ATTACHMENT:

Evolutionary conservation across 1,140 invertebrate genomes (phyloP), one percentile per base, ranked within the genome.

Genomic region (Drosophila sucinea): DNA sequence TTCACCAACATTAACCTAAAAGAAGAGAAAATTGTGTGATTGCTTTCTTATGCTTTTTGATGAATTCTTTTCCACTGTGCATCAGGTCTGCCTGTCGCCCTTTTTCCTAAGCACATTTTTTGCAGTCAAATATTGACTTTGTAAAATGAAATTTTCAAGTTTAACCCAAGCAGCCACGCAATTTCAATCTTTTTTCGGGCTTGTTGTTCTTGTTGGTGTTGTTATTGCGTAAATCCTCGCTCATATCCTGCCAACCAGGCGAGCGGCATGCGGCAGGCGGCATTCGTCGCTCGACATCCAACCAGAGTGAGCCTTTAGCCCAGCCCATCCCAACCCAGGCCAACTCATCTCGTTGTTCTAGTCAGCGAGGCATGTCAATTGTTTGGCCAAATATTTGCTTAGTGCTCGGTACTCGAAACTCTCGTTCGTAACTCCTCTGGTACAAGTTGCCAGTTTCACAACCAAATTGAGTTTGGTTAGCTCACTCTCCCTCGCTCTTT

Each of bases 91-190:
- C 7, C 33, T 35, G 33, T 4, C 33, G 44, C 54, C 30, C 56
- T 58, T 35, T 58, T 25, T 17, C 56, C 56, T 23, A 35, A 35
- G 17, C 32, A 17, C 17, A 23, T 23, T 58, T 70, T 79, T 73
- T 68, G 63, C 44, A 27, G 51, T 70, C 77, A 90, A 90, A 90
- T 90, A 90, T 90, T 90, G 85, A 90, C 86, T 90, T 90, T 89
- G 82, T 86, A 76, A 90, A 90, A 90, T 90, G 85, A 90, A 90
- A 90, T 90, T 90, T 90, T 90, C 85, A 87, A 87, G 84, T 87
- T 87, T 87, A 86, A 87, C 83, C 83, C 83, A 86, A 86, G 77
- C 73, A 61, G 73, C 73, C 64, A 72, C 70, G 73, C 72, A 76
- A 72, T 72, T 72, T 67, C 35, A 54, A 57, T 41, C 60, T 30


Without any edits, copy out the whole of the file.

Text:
Evolutionary conservation across 1,140 invertebrate genomes (phyloP), one percentile per base, ranked within the genome.

Genomic region (Drosophila sucinea): DNA sequence TTCACCAACATTAACCTAAAAGAAGAGAAAATTGTGTGATTGCTTTCTTATGCTTTTTGATGAATTCTTTTCCACTGTGCATCAGGTCTGCCTGTCGCCCTTTTTCCTAAGCACATTTTTTGCAGTCAAATATTGACTTTGTAAAATGAAATTTTCAAGTTTAACCCAAGCAGCCACGCAATTTCAATCTTTTTTCGGGCTTGTTGTTCTTGTTGGTGTTGTTATTGCGTAAATCCTCGCTCATATCCTGCCAACCAGGCGAGCGGCATGCGGCAGGCGGCATTCGTCGCTCGACATCCAACCAGAGTGAGCCTTTAGCCCAGCCCATCCCAACCCAGGCCAACTCATCTCGTTGTTCTAGTCAGCGAGGCATGTCAATTGTTTGGCCAAATATTTGCTTAGTGCTCGGTACTCGAAACTCTCGTTCGTAACTCCTCTGGTACAAGTTGCCAGTTTCACAACCAAATTGAGTTTGGTTAGCTCACTCTCCCTCGCTCTTT

Each of bases 91-190:
- C 7, C 33, T 35, G 33, T 4, C 33, G 44, C 54, C 30, C 56
- T 58, T 35, T 58, T 25, T 17, C 56, C 56, T 23, A 35, A 35
- G 17, C 32, A 17, C 17, A 23, T 23, T 58, T 70, T 79, T 73
- T 68, G 63, C 44, A 27, G 51, T 70, C 77, A 90, A 90, A 90
- T 90, A 90, T 90, T 90, G 85, A 90, C 86, T 90, T 90, T 89
- G 82, T 86, A 76, A 90, A 90, A 90, T 90, G 85, A 90, A 90
- A 90, T 90, T 90, T 90, T 90, C 85, A 87, A 87, G 84, T 87
- T 87, T 87, A 86, A 87, C 83, C 83, C 83, A 86, A 86, G 77
- C 73, A 61, G 73, C 73, C 64, A 72, C 70, G 73, C 72, A 76
- A 72, T 72, T 72, T 67, C 35, A 54, A 57, T 41, C 60, T 30